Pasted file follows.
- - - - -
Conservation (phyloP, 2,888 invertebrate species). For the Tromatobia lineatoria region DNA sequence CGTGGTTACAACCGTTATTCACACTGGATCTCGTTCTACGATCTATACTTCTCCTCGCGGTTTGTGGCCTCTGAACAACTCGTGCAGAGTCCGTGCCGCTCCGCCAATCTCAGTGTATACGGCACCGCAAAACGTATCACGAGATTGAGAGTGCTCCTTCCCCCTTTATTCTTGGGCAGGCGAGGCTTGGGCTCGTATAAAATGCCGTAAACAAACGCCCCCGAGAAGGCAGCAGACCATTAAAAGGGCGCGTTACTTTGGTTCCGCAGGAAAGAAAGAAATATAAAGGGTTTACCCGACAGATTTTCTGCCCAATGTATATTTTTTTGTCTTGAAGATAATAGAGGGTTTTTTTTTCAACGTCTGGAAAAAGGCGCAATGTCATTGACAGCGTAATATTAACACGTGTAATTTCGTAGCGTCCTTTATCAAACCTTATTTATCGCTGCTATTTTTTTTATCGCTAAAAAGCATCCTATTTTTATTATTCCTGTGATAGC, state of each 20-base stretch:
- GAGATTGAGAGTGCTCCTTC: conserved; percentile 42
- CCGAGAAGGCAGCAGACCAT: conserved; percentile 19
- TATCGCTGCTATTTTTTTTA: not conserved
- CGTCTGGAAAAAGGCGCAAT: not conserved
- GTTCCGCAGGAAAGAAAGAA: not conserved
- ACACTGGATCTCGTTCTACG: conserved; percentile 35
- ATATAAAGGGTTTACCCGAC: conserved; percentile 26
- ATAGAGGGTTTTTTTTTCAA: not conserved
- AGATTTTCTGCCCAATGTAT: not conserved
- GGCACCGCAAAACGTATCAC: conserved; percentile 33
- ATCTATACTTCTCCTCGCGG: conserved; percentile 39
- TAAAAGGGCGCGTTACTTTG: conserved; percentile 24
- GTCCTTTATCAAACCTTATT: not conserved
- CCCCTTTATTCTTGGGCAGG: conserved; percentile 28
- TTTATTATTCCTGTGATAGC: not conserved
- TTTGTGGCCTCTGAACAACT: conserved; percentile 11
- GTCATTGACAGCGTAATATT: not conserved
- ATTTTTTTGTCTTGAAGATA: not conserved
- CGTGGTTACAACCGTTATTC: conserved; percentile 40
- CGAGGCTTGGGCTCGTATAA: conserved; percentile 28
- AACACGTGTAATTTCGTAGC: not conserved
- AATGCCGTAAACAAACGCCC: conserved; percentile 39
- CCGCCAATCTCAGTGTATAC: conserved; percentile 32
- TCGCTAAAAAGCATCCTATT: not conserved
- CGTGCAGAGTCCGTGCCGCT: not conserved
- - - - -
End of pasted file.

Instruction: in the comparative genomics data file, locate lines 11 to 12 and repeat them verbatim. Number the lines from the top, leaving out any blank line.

- GGCACCGCAAAACGTATCAC: conserved; percentile 33
- ATCTATACTTCTCCTCGCGG: conserved; percentile 39